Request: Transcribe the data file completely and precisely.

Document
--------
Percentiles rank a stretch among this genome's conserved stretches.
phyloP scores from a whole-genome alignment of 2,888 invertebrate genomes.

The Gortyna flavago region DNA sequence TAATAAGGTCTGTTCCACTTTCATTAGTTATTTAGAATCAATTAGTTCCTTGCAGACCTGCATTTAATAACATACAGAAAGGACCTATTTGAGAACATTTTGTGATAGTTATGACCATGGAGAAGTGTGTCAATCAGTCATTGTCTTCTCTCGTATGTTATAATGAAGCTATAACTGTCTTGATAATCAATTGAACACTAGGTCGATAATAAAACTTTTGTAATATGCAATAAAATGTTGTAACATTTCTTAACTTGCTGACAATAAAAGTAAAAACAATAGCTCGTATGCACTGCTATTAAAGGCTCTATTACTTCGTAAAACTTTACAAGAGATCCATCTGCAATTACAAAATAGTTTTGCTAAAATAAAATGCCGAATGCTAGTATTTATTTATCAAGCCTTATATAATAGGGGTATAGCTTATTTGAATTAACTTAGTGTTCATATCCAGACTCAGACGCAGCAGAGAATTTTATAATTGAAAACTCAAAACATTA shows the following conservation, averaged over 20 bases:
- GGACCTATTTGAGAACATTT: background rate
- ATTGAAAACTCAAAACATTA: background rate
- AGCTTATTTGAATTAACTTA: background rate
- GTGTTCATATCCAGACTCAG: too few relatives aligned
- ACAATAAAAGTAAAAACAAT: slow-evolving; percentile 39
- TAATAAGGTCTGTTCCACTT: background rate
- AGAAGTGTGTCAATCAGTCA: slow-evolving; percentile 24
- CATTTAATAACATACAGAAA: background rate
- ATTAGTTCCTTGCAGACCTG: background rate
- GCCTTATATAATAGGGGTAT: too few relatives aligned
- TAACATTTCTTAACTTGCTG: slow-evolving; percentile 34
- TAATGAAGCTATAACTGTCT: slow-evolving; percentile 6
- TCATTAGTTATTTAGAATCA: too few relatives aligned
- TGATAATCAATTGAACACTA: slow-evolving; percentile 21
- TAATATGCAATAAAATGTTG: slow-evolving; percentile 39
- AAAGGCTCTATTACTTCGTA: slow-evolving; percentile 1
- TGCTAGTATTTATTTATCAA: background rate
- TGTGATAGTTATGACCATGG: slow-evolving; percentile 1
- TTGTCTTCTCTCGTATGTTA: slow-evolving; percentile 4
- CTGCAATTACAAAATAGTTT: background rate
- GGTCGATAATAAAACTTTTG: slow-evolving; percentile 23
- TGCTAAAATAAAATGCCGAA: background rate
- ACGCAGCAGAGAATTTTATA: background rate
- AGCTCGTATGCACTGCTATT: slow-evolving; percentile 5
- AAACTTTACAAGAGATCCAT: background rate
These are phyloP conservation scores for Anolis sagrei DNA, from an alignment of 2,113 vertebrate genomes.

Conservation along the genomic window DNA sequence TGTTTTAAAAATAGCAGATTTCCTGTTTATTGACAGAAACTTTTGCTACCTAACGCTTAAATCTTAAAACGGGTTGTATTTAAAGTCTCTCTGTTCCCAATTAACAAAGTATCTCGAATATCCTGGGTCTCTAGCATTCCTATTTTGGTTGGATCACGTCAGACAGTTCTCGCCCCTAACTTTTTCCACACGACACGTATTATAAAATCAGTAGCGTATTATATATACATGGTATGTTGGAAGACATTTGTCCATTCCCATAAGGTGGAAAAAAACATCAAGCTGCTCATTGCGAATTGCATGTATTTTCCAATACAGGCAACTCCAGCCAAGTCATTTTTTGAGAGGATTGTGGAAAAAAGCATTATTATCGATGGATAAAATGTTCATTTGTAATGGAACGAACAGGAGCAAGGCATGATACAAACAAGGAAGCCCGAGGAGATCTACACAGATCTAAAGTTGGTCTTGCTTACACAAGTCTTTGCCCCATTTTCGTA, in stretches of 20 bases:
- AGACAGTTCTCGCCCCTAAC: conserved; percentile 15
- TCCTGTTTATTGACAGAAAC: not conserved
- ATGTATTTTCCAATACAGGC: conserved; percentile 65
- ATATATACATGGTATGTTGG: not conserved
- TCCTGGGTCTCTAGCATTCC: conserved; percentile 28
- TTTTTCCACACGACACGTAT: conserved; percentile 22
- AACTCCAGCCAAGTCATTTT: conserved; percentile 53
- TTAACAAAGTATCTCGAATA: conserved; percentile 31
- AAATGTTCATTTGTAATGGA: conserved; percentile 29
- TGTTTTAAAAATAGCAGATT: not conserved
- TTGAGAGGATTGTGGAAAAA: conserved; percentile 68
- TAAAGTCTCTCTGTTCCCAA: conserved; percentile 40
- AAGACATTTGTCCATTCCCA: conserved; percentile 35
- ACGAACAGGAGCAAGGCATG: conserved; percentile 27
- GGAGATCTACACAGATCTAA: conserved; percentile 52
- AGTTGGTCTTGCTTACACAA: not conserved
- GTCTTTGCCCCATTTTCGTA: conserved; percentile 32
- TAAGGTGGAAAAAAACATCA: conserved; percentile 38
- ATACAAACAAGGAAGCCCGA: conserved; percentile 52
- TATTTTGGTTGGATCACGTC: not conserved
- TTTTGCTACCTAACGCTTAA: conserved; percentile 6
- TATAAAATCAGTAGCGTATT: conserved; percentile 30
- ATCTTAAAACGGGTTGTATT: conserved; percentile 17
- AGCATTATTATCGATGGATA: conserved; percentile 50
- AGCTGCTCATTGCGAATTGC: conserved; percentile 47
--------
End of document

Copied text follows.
Percentiles rank a stretch among this genome's conserved stretches.
phyloP scores from a whole-genome alignment of 2,888 invertebrate genomes.

The Gortyna flavago region DNA sequence TAATAAGGTCTGTTCCACTTTCATTAGTTATTTAGAATCAATTAGTTCCTTGCAGACCTGCATTTAATAACATACAGAAAGGACCTATTTGAGAACATTTTGTGATAGTTATGACCATGGAGAAGTGTGTCAATCAGTCATTGTCTTCTCTCGTATGTTATAATGAAGCTATAACTGTCTTGATAATCAATTGAACACTAGGTCGATAATAAAACTTTTGTAATATGCAATAAAATGTTGTAACATTTCTTAACTTGCTGACAATAAAAGTAAAAACAATAGCTCGTATGCACTGCTATTAAAGGCTCTATTACTTCGTAAAACTTTACAAGAGATCCATCTGCAATTACAAAATAGTTTTGCTAAAATAAAATGCCGAATGCTAGTATTTATTTATCAAGCCTTATATAATAGGGGTATAGCTTATTTGAATTAACTTAGTGTTCATATCCAGACTCAGACGCAGCAGAGAATTTTATAATTGAAAACTCAAAACATTA shows the following conservation, averaged over 20 bases:
- GGACCTATTTGAGAACATTT: background rate
- ATTGAAAACTCAAAACATTA: background rate
- AGCTTATTTGAATTAACTTA: background rate
- GTGTTCATATCCAGACTCAG: too few relatives aligned
- ACAATAAAAGTAAAAACAAT: slow-evolving; percentile 39
- TAATAAGGTCTGTTCCACTT: background rate
- AGAAGTGTGTCAATCAGTCA: slow-evolving; percentile 24
- CATTTAATAACATACAGAAA: background rate
- ATTAGTTCCTTGCAGACCTG: background rate
- GCCTTATATAATAGGGGTAT: too few relatives aligned
- TAACATTTCTTAACTTGCTG: slow-evolving; percentile 34
- TAATGAAGCTATAACTGTCT: slow-evolving; percentile 6
- TCATTAGTTATTTAGAATCA: too few relatives aligned
- TGATAATCAATTGAACACTA: slow-evolving; percentile 21
- TAATATGCAATAAAATGTTG: slow-evolving; percentile 39
- AAAGGCTCTATTACTTCGTA: slow-evolving; percentile 1
- TGCTAGTATTTATTTATCAA: background rate
- TGTGATAGTTATGACCATGG: slow-evolving; percentile 1
- TTGTCTTCTCTCGTATGTTA: slow-evolving; percentile 4
- CTGCAATTACAAAATAGTTT: background rate
- GGTCGATAATAAAACTTTTG: slow-evolving; percentile 23
- TGCTAAAATAAAATGCCGAA: background rate
- ACGCAGCAGAGAATTTTATA: background rate
- AGCTCGTATGCACTGCTATT: slow-evolving; percentile 5
- AAACTTTACAAGAGATCCAT: background rate
These are phyloP conservation scores for Anolis sagrei DNA, from an alignment of 2,113 vertebrate genomes.

Conservation along the genomic window DNA sequence TGTTTTAAAAATAGCAGATTTCCTGTTTATTGACAGAAACTTTTGCTACCTAACGCTTAAATCTTAAAACGGGTTGTATTTAAAGTCTCTCTGTTCCCAATTAACAAAGTATCTCGAATATCCTGGGTCTCTAGCATTCCTATTTTGGTTGGATCACGTCAGACAGTTCTCGCCCCTAACTTTTTCCACACGACACGTATTATAAAATCAGTAGCGTATTATATATACATGGTATGTTGGAAGACATTTGTCCATTCCCATAAGGTGGAAAAAAACATCAAGCTGCTCATTGCGAATTGCATGTATTTTCCAATACAGGCAACTCCAGCCAAGTCATTTTTTGAGAGGATTGTGGAAAAAAGCATTATTATCGATGGATAAAATGTTCATTTGTAATGGAACGAACAGGAGCAAGGCATGATACAAACAAGGAAGCCCGAGGAGATCTACACAGATCTAAAGTTGGTCTTGCTTACACAAGTCTTTGCCCCATTTTCGTA, in stretches of 20 bases:
- AGACAGTTCTCGCCCCTAAC: conserved; percentile 15
- TCCTGTTTATTGACAGAAAC: not conserved
- ATGTATTTTCCAATACAGGC: conserved; percentile 65
- ATATATACATGGTATGTTGG: not conserved
- TCCTGGGTCTCTAGCATTCC: conserved; percentile 28
- TTTTTCCACACGACACGTAT: conserved; percentile 22
- AACTCCAGCCAAGTCATTTT: conserved; percentile 53
- TTAACAAAGTATCTCGAATA: conserved; percentile 31
- AAATGTTCATTTGTAATGGA: conserved; percentile 29
- TGTTTTAAAAATAGCAGATT: not conserved
- TTGAGAGGATTGTGGAAAAA: conserved; percentile 68
- TAAAGTCTCTCTGTTCCCAA: conserved; percentile 40
- AAGACATTTGTCCATTCCCA: conserved; percentile 35
- ACGAACAGGAGCAAGGCATG: conserved; percentile 27
- GGAGATCTACACAGATCTAA: conserved; percentile 52
- AGTTGGTCTTGCTTACACAA: not conserved
- GTCTTTGCCCCATTTTCGTA: conserved; percentile 32
- TAAGGTGGAAAAAAACATCA: conserved; percentile 38
- ATACAAACAAGGAAGCCCGA: conserved; percentile 52
- TATTTTGGTTGGATCACGTC: not conserved
- TTTTGCTACCTAACGCTTAA: conserved; percentile 6
- TATAAAATCAGTAGCGTATT: conserved; percentile 30
- ATCTTAAAACGGGTTGTATT: conserved; percentile 17
- AGCATTATTATCGATGGATA: conserved; percentile 50
- AGCTGCTCATTGCGAATTGC: conserved; percentile 47